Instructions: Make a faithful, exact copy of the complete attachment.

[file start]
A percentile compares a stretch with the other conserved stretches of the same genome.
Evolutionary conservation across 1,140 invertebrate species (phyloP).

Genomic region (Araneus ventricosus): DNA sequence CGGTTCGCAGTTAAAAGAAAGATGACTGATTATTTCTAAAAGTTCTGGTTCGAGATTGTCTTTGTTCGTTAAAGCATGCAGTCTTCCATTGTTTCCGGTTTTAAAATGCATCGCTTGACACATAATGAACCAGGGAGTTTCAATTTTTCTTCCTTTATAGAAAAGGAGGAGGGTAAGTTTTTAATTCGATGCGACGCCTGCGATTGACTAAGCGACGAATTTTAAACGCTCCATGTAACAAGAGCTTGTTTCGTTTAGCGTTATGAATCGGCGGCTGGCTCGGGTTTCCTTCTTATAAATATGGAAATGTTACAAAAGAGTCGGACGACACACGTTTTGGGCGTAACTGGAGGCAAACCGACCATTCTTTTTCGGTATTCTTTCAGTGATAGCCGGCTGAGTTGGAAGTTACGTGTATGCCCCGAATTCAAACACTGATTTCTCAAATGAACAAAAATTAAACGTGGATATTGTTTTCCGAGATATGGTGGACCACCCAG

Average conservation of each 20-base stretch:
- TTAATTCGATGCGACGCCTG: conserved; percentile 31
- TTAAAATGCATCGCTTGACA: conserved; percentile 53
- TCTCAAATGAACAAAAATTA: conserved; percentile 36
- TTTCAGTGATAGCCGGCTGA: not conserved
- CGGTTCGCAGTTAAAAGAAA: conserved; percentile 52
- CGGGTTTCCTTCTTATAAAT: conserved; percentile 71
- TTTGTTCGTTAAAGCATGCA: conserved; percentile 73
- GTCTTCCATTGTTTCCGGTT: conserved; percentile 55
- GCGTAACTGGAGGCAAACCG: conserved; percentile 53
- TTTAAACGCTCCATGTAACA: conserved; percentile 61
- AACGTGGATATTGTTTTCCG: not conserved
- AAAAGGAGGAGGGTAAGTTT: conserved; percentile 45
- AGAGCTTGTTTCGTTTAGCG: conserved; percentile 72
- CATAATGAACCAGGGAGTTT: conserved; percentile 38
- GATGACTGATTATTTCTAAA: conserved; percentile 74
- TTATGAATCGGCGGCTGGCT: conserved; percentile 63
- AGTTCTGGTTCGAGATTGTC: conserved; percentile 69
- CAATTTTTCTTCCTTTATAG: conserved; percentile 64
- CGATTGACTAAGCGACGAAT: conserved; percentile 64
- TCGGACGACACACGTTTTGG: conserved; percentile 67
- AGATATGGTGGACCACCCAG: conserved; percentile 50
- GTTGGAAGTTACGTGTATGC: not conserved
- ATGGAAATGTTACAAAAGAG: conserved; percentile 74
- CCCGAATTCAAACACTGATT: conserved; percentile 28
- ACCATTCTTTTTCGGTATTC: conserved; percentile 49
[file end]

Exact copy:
A percentile compares a stretch with the other conserved stretches of the same genome.
Evolutionary conservation across 1,140 invertebrate species (phyloP).

Genomic region (Araneus ventricosus): DNA sequence CGGTTCGCAGTTAAAAGAAAGATGACTGATTATTTCTAAAAGTTCTGGTTCGAGATTGTCTTTGTTCGTTAAAGCATGCAGTCTTCCATTGTTTCCGGTTTTAAAATGCATCGCTTGACACATAATGAACCAGGGAGTTTCAATTTTTCTTCCTTTATAGAAAAGGAGGAGGGTAAGTTTTTAATTCGATGCGACGCCTGCGATTGACTAAGCGACGAATTTTAAACGCTCCATGTAACAAGAGCTTGTTTCGTTTAGCGTTATGAATCGGCGGCTGGCTCGGGTTTCCTTCTTATAAATATGGAAATGTTACAAAAGAGTCGGACGACACACGTTTTGGGCGTAACTGGAGGCAAACCGACCATTCTTTTTCGGTATTCTTTCAGTGATAGCCGGCTGAGTTGGAAGTTACGTGTATGCCCCGAATTCAAACACTGATTTCTCAAATGAACAAAAATTAAACGTGGATATTGTTTTCCGAGATATGGTGGACCACCCAG

Average conservation of each 20-base stretch:
- TTAATTCGATGCGACGCCTG: conserved; percentile 31
- TTAAAATGCATCGCTTGACA: conserved; percentile 53
- TCTCAAATGAACAAAAATTA: conserved; percentile 36
- TTTCAGTGATAGCCGGCTGA: not conserved
- CGGTTCGCAGTTAAAAGAAA: conserved; percentile 52
- CGGGTTTCCTTCTTATAAAT: conserved; percentile 71
- TTTGTTCGTTAAAGCATGCA: conserved; percentile 73
- GTCTTCCATTGTTTCCGGTT: conserved; percentile 55
- GCGTAACTGGAGGCAAACCG: conserved; percentile 53
- TTTAAACGCTCCATGTAACA: conserved; percentile 61
- AACGTGGATATTGTTTTCCG: not conserved
- AAAAGGAGGAGGGTAAGTTT: conserved; percentile 45
- AGAGCTTGTTTCGTTTAGCG: conserved; percentile 72
- CATAATGAACCAGGGAGTTT: conserved; percentile 38
- GATGACTGATTATTTCTAAA: conserved; percentile 74
- TTATGAATCGGCGGCTGGCT: conserved; percentile 63
- AGTTCTGGTTCGAGATTGTC: conserved; percentile 69
- CAATTTTTCTTCCTTTATAG: conserved; percentile 64
- CGATTGACTAAGCGACGAAT: conserved; percentile 64
- TCGGACGACACACGTTTTGG: conserved; percentile 67
- AGATATGGTGGACCACCCAG: conserved; percentile 50
- GTTGGAAGTTACGTGTATGC: not conserved
- ATGGAAATGTTACAAAAGAG: conserved; percentile 74
- CCCGAATTCAAACACTGATT: conserved; percentile 28
- ACCATTCTTTTTCGGTATTC: conserved; percentile 49